WASHINGTON (AP) — The bloody attacks in Paris are putting the Syrian refugee crisis at the center of U.S. politics as migrants from that war-torn country surge toward the West and security concerns rise.
The debate, which cuts straight to the American identity as a refuge, on Monday, November 16, ranged from whether to only admit Syrians who are Christian to whether to close some mosques. But across the political landscape, caution intensified about vetting Syrian refugees and whether to allow them into the country at all.
GOP presidential frontrunner Donald Trump suggested in a MSNBC interview that he would “strongly consider” closing some mosques if elected. Former Florida Gov. Jeb Bush said the U.S. should focus on admitting Christians. And GOP presidential contender Marco Rubio for the first time said the United States should no longer accept Syrian refugees because it’s impossible to know whether they have links to Islamic militants — an apparent shift from earlier statements in which he left open the prospects of migrants being admitted with proper vetting.
“It’s not that we don’t want to, it’s that we can’t,” Rubio said Sunday, November 15, on ABC’s “This Week.” ”Because there’s no way to background check someone that’s coming from Syria. Who do you call and do a background check on them?”
Bush said Syrian Christians should be admitted to the U.S., but only after proper vetting.
“I think our focus ought to be on the Christians who have no place in Syria anymore,” he added in NBC’s “Meet the Press.” ”They’re being beheaded, they’re being executed by both sides. And I think we have a responsibility to help.”
President Barack Obama condemned that approach as the opposite of American values.
“When I hear folks say that, well, maybe we should just admit the Christians but not the Muslims, when I hear political leaders suggesting that there would be a religious test for which person who’s fleeing from a war-torn country is admitted, when some of those folks themselves come from families who benefited from protection when they were fleeing political persecution, that’s shameful,” Obama said at the G-20 Summit in Antalya, Turkey. “That’s not American, it’s not who we are.”
Obama has said that the administration is moving forward with its plan to thoroughly vet and admit as many as 10,000 Syrian refugees. All three Democratic presidential candidates have said they would admit Syrians but only after thorough background checks.
But Friday, November 13, night’s mass killings in Paris, which left at least 129 people dead, offered evidence that may have backed up what many had been warning: People with secret ties to Islamic militants could flow across borders as part of waves of refugees.
Authorities said a Syrian passport found near one of the Paris attackers that had been registered last month and traveled through three countries along a busy migrant corridor known for lax controls. It was not clear whether the document was real or forged. Officials on Sunday, November 15, were still trying to identify people involved in the conspiracy. They said as many as three of the seven suicide bombers who died in the attacks were French citizens.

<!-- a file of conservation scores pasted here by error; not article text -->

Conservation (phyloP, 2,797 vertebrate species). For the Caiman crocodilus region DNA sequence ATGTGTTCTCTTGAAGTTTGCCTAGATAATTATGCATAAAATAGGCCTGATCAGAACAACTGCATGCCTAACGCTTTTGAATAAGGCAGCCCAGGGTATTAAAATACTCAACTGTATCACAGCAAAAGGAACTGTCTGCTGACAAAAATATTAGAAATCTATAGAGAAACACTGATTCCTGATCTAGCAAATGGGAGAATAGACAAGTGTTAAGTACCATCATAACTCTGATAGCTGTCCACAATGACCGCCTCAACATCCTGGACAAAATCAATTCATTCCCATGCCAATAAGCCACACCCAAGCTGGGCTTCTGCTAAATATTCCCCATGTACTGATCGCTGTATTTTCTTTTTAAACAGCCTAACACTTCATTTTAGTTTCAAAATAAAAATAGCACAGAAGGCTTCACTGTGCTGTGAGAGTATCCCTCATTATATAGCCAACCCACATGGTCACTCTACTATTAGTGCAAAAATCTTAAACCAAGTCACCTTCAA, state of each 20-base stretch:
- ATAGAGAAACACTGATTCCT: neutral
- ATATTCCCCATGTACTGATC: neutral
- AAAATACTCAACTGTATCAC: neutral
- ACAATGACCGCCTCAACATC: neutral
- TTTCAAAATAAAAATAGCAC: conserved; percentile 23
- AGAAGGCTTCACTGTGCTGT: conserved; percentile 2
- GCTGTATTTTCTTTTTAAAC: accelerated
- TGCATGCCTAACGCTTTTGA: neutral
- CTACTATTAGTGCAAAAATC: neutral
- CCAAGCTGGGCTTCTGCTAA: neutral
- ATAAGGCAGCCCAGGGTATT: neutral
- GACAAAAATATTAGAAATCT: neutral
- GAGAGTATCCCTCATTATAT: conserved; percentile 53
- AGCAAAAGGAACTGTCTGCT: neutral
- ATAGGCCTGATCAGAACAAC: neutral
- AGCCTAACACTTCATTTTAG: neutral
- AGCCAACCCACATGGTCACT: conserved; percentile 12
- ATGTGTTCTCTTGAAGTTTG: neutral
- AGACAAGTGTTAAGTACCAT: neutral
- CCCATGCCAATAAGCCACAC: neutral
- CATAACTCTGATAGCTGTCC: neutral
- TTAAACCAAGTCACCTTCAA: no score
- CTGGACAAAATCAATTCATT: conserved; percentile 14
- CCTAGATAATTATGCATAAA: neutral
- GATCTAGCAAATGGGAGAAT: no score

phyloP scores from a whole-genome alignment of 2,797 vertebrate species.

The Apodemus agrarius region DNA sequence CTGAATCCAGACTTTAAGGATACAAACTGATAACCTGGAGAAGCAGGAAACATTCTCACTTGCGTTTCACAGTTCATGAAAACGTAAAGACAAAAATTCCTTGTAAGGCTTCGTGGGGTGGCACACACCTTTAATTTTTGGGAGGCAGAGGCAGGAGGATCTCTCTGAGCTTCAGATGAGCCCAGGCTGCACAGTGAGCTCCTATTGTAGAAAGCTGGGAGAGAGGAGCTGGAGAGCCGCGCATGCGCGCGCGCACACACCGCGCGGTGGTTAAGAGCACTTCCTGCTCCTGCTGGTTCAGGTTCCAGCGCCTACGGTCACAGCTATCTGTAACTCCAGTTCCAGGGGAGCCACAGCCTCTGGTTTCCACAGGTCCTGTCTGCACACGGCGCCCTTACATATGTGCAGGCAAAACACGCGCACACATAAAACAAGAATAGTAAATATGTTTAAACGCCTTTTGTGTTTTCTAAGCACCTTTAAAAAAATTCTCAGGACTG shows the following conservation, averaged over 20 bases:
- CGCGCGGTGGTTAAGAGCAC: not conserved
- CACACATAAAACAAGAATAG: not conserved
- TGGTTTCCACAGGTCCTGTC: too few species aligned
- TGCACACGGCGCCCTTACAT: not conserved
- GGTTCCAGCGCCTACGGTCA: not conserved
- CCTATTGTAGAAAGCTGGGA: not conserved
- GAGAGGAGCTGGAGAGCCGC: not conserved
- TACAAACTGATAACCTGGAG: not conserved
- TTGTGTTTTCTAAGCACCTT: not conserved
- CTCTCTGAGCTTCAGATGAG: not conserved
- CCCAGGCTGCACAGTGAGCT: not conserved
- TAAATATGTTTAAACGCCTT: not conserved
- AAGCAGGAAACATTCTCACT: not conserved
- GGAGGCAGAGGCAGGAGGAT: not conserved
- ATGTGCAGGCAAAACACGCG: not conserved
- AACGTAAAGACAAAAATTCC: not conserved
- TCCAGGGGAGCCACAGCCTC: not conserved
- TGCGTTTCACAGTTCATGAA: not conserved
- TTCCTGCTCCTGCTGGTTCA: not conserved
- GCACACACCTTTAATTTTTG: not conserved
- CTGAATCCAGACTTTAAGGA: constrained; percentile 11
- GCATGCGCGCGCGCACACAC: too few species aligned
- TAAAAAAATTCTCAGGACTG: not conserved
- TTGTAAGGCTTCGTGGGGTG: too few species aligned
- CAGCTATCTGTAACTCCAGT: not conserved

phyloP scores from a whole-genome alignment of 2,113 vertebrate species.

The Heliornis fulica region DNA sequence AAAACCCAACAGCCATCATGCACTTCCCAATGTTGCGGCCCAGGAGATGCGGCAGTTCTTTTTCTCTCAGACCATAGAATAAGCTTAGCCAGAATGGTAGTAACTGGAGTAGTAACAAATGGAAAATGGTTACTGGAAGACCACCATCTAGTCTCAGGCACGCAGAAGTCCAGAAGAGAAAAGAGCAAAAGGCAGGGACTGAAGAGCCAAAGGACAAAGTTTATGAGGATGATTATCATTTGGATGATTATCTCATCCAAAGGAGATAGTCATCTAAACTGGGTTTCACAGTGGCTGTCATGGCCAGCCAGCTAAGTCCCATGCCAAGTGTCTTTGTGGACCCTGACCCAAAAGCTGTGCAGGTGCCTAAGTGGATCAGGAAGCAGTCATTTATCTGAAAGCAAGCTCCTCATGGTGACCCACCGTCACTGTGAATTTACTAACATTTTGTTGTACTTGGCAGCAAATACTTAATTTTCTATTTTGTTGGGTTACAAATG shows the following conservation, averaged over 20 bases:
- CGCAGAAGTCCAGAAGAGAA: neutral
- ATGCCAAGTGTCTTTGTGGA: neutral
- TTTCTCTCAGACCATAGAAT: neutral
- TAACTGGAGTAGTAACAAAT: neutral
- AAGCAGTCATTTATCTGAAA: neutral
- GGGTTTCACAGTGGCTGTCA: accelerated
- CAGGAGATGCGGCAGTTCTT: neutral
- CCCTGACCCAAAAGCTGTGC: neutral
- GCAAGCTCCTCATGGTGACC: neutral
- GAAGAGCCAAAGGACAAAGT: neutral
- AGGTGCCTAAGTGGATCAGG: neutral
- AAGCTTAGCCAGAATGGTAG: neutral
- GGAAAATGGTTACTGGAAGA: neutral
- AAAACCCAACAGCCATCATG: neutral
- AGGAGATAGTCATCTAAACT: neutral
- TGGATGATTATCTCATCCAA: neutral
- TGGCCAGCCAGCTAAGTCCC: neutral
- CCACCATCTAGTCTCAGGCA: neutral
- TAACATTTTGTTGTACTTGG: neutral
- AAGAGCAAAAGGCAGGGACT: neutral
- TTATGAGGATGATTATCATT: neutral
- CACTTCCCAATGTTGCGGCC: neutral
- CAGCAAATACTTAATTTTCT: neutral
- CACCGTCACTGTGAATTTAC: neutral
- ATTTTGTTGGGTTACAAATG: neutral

“What we need to be able to do frankly is sort out that foreign fighter flow, those who have gone into Syria and come out and want to launch attacks or those people who have connections with ISIL in Syria,” Deputy National Security Adviser Ben Rhodes said on Fox News Sunday, November 15. “At the same time, we have to recognize there’s tragic victims of this conflict, there are women, and children, orphans of this war and I think we need to do our part, along with our allies, to provide them a safe haven.”
GOP presidential hopeful Ben Carson said Syrian refugees should not be brought to the U.S. because it is too easy for jihadis, intent on “wreaking havoc in this country,” to embed with them. “There’s no reason we should be facilitating such a thing,” he said after a southern Nevada rally Sunday, November 15. Instead, he spoke of giving Syrians unspecified help to stay in their country.
The Paris attacks have elevated national security in the presidential contest. In Saturday, November 14, night’s Democratic presidential debate, which began with a moment of silence for the Paris victims, all three candidates — former secretary of state Hillary Rodham Clinton, Sen. Bernie Sanders and former Maryland Gov. Martin O’Malley — said the U.S. should admit far more than the 10,000 Syrians to which Obama has committed, but only with proper screening.
Rubio on Sunday, November 15, said that was impossible.
“You can’t pick up the phone and call Syria, and that’s one of the reasons why I said we won’t be able to take more refugees,” Rubio said on ABC.
That is a switch from Rubio’s other statements this fall, in which he voiced skepticism about proper vetting but still left the door open to admitting refugees. In September, he told Boston Herald radio: “We’ve always been a country that’s been willing to accept people who have been displaced. And I would be open to that if it can do it in a way that allows us to ensure that among them are not infiltrated, people who are part of a terrorist organization.”
Associated Press writer Sally Ho contributed to this report from Henderson, Nevada.
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